Carrie Rengers

C Major Guitars & Banjos may be gone, but That Place will live on (+video)

Almost 40 years after the first C Major Guitars & Banjos sign went up near the southeast corner of Douglas and Hillside, any C Major traces are gone.

“It makes me sad,” says Kathy Roush Major.

Her late husband, Clif Major, opened the business in 1978 and moved it to the corner in 1979.

“It was the vintage guitar and amp store where famous people from all over the world came and jammed,” Roush Major says.

Eventually, it morphed into a music venue called C Major Rockin’ Daddy’s and then, after closing for a time, became the Uptown Conservatory of Music at Clif & Kathy’s Abode before permanently closing in 2012. A C Major sign always remained, though.

“It’s a landmark,” Roush Major says.

“It’d be like painting over Dockum,” she says of the building across the street, calling both historic places.

Roush Major says she knows it was not her building or decision about the sign, but she says, “It’s the last of something different.”

The owner of the building decided to paint it, including the sign, says Michael Newmont, who is renting the space.

“We had hoped to keep that corner wall with Clif’s old information up there,” he says.

“There’s a lot of people who have an interest for that little spot for what it used to be.”

Now, he hopes to do a tribute to Major inside with a collage on a wall, “kind of like a wall of remembrance.”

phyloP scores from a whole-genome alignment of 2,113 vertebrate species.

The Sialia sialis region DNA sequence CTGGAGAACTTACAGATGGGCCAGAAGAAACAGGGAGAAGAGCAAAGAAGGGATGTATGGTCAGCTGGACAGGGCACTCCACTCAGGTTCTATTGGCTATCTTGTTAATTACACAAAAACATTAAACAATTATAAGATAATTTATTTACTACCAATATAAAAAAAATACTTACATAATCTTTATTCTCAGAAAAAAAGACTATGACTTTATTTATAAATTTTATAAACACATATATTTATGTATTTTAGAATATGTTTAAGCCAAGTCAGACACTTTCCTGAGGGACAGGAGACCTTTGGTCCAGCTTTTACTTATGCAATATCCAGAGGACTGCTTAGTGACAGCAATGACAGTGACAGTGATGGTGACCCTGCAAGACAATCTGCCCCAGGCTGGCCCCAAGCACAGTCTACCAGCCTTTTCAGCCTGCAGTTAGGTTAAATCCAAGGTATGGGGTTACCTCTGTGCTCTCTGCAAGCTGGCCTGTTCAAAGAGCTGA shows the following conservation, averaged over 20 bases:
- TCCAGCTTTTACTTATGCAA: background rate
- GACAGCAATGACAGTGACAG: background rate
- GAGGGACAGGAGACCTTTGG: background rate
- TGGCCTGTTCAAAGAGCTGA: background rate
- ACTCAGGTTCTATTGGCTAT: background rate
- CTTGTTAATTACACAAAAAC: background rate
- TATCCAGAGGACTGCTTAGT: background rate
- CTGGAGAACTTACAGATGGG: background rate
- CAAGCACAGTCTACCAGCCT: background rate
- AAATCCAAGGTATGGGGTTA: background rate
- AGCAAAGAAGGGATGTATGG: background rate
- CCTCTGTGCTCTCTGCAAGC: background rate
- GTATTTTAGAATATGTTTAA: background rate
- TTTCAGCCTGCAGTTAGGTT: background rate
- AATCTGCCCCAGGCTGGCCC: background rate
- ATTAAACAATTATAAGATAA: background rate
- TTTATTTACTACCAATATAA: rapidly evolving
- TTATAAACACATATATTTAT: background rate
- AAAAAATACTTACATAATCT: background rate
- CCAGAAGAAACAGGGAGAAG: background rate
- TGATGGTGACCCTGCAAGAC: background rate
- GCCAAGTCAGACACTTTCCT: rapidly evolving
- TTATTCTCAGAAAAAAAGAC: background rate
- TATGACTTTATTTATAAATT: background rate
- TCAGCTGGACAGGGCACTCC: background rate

Newmont has A1 Media Services next door.

In the former C Major space, he’s going to have meetings about the Javita Beverage herbal-infused drinks he sells. His partner, Libby Petrie, is going to promote the NuSkin/Pharmanex line through meetings there.

“It’s a meet-and-greet gathering venue now,” Newmont says.

They’re going to rent the space for parties, too, and Newmont says he hopes to eventually have music back in the space on Friday and Saturday nights.

“We really would like to see that spot active again like it used to be with people coming and going,” he says. “It used to be quite the hangout.”

Newmont says he’s decided to call the venue That Place. The name comes from him trying to tell people where the building is.

“Well, do you remember where C Major Guitar used to be? It’s that place.”

A new sign will go up on the building that says That Place.

Wichita architect Dean Bradley says there’s hope for the old sign, too. He says it’s always possible that the C Major sign could reappear as a ghost sign.

A ghost sign is a sign that’s either fading or recently exposed that had been created in the distant past.

“Well, in 50 years, maybe this will appear as a ghost sign,” Bradley says. “They have to get covered up before they become ghost signs.”

Reach Carrie Rengers at 316-268-6340 or crengers@wichitaeagle.com. Follow her on Twitter: @CarrieRengers.

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